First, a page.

In the last episode, we defined the difference between a mission and an adventure.
A mission is like in a heist film: there’s an objective, a plan, and coordinated execution of the plan – and if the plan is not executed appropriately, the objective can not be completed.
On an adventure, on the other hand, you have a sense of your objective, but you do not need to execute on a meticulously crafted plan to accomplish that goal; you either purposely don’t make a plan or you surrender to the adventure not being plannable.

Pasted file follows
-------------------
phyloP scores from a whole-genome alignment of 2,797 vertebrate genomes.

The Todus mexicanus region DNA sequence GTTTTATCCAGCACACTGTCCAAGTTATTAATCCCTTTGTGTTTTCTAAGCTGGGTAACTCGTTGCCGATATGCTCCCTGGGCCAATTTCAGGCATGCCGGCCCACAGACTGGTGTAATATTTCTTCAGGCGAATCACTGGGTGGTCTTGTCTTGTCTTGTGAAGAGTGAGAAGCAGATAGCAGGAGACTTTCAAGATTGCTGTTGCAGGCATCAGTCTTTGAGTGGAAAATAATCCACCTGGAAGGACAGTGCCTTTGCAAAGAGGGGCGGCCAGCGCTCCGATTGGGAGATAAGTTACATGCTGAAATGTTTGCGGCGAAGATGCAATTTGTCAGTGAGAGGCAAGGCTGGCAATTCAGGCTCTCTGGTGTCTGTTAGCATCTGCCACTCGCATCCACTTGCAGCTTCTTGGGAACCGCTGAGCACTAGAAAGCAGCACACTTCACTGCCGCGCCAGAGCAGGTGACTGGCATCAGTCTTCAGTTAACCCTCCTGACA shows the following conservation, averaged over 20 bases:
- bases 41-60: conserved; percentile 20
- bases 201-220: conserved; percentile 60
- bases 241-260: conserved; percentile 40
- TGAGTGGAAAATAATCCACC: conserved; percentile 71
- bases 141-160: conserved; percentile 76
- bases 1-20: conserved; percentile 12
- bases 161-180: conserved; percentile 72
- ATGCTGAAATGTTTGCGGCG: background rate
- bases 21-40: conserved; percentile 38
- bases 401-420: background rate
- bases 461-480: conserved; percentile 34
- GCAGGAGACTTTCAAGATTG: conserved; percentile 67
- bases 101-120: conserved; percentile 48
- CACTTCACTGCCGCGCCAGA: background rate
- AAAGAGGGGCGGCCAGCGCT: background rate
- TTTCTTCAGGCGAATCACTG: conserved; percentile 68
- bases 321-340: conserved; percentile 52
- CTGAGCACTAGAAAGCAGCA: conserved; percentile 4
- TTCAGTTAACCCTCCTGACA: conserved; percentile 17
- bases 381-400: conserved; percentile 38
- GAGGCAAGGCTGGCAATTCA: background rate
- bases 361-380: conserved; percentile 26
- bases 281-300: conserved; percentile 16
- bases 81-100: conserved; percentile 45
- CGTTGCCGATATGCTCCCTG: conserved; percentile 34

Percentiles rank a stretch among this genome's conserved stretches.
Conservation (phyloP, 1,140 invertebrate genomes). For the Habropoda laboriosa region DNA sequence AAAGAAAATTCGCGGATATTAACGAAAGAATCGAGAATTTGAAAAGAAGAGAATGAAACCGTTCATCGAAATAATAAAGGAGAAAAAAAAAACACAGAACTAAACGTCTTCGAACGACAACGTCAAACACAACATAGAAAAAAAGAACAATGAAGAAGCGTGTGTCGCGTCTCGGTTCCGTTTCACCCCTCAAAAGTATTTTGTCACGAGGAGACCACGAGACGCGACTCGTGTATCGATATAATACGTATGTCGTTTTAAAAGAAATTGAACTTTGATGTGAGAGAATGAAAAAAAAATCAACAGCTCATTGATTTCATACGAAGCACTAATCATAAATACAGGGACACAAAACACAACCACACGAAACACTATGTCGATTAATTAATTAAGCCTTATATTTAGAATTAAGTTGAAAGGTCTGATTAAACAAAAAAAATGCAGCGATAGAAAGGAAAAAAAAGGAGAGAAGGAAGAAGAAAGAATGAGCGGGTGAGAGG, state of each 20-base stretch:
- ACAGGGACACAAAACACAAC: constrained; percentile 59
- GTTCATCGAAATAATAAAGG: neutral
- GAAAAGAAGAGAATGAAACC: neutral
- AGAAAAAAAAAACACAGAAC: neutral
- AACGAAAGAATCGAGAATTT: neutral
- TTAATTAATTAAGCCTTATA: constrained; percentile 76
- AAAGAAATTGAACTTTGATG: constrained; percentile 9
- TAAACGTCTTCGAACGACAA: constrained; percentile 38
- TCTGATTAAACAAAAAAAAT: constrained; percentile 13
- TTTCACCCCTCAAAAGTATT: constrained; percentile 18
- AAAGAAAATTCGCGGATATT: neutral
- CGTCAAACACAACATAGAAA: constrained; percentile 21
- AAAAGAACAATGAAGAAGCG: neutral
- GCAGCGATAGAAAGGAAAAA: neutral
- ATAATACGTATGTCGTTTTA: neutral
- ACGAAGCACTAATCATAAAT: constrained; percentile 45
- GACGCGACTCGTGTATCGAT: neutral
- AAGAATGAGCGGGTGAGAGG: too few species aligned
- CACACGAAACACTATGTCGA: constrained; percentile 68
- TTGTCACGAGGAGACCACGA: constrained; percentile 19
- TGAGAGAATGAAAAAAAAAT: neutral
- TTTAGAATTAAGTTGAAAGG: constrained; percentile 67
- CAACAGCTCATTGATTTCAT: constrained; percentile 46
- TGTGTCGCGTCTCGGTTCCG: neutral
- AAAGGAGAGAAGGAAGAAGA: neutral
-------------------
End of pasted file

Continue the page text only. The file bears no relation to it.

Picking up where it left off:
So, when I approached fixing my lawn mower with a mission perspective, I had certain expectations about how things would go. When those expectations weren’t met, there was suddenly a problem – but I created the expectations that birthed the problem that, then, caused my suffering… so I created my own suffering!
And we all do this. We all crave control and create expectations, then we get upset when they’re not met – but, the vast majority of the time, things don’t go the way we plan! Yet, we keep approaching tasks with a mission mentality, and we keep suffering as a result.
So, today, let’s try contextualizing life as an adventure.
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